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By Steve Cocheo, executive editor
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As a non-techie, have you ever been tempted to ask your bank's IT director something like this:
- • Where can I view the Great Data Migration?
- • I M here-where are UAT?
- • Where can I see buildings that are examples of your local architecture?
Christinne Johnson and Stuart Lehr set out to teach compliance officers at ABA's 2011 Regulatory Compliance Conference how to not only avoid embarrassing themselves with gaffes like those above, but also how to get the action Compliance needs out of IT. Today, they pointed out, IT is essential to a compliance program's survival. So learning how best to work with IT staff, and learning some of the lingo, will help. (You can read an adaptation of a glossary compiled by Lehr and Johnson from the August ABA Banking Journal here. (Flash required))
"A lot of the problem is that you get lost with the first acronym," when talking to IT, said Lehr. He and Johnson presented a short glossary of tech terms for compliance officers (opposite page). Compliance officers should prepare a similar list of their terms for IT, they said.
Build a partnership with IT
Lehr and Johnson, by background, come from the two sides of the cooperation issue. Lehr, a veteran compliance officer with larger institutions and with PayPal, is now industry principal at the Finacle division of Infosys Technologies Ltd. Johnson is executive vice-president, applications development, at FirstBank Data Corp. FirstBank Data is part of FirstBank Holding Co., a $10.9 billion-assets banking company based in Lakewood, Colo. (She's also spent time in compliance.)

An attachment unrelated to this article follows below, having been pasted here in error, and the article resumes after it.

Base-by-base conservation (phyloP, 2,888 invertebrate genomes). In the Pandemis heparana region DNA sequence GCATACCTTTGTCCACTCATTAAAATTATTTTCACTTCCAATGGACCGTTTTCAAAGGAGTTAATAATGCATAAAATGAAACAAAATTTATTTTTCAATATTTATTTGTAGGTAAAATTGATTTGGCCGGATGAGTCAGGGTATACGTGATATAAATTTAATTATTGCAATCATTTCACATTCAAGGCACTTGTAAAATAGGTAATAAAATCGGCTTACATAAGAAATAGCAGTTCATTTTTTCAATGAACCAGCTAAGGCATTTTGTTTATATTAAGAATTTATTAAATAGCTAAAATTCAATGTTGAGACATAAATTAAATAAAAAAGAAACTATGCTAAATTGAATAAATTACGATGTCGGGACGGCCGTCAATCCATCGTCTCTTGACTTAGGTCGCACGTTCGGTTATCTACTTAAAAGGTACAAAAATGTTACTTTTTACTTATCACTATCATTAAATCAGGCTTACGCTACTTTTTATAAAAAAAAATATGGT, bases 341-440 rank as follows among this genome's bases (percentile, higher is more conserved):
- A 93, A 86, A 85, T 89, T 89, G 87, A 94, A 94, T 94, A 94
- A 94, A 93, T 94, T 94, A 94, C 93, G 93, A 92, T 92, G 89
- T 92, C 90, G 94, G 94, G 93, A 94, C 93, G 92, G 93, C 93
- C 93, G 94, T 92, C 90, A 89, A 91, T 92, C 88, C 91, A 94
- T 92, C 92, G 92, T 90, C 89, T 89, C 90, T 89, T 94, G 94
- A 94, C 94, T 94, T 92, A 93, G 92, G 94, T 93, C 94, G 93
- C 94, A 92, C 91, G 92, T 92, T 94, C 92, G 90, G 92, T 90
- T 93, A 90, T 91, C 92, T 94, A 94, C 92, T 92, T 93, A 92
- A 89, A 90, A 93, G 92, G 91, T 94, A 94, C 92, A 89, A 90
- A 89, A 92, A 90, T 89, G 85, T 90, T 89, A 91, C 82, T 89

The pair stressed that communication will help improve things between Compliance and IT.
"Think of IT being a partner," said Johnson. She recommended that Compliance meet with IT to provide some perspective on how IT's efforts affect the bank's ability to comply, and how the bank's compliance affects the rest of the organization. Often, she said, IT is treated as a service provider, not as part of the bank's internal team, and doesn't see how projects fit into the whole, necessarily.
Frequently, Johnson continued, IT finds itself in "reactivity mode," with sudden demands dropped on it and no warning that they were coming. She urged compliance officers to give IT a rundown on what will be needed over the next year, to give IT management a sense of the resources that will be required to meet Compliance's needs.
Compliance may not know everything that it will need IT for, she said, "but you have some idea."
"IT lives and breathes ‘project life cycles'," said Johnson. The more Compliance identifies with that mindset, the more cooperation it will encounter.
"My own personal preference would be to know as early as possible," said Johnson. She suggested that Compliance write a formal forecast of needs that it will share with IT at its meeting, and update as circumstances and regulatory requirements evolve.
Upcoming issues-like new interchange rules-that will require changes to bank systems are "must knows," she added. Changes that will impact systems that involve outside vendors are especially important to know about as soon as possible. While internal systems can be more controllable, that doesn't mean changes will be simple, she pointed out. Regulatory requirements that affect a legacy system, for instance, may take extra time to update. In some cases the legacy system may even need to be replaced.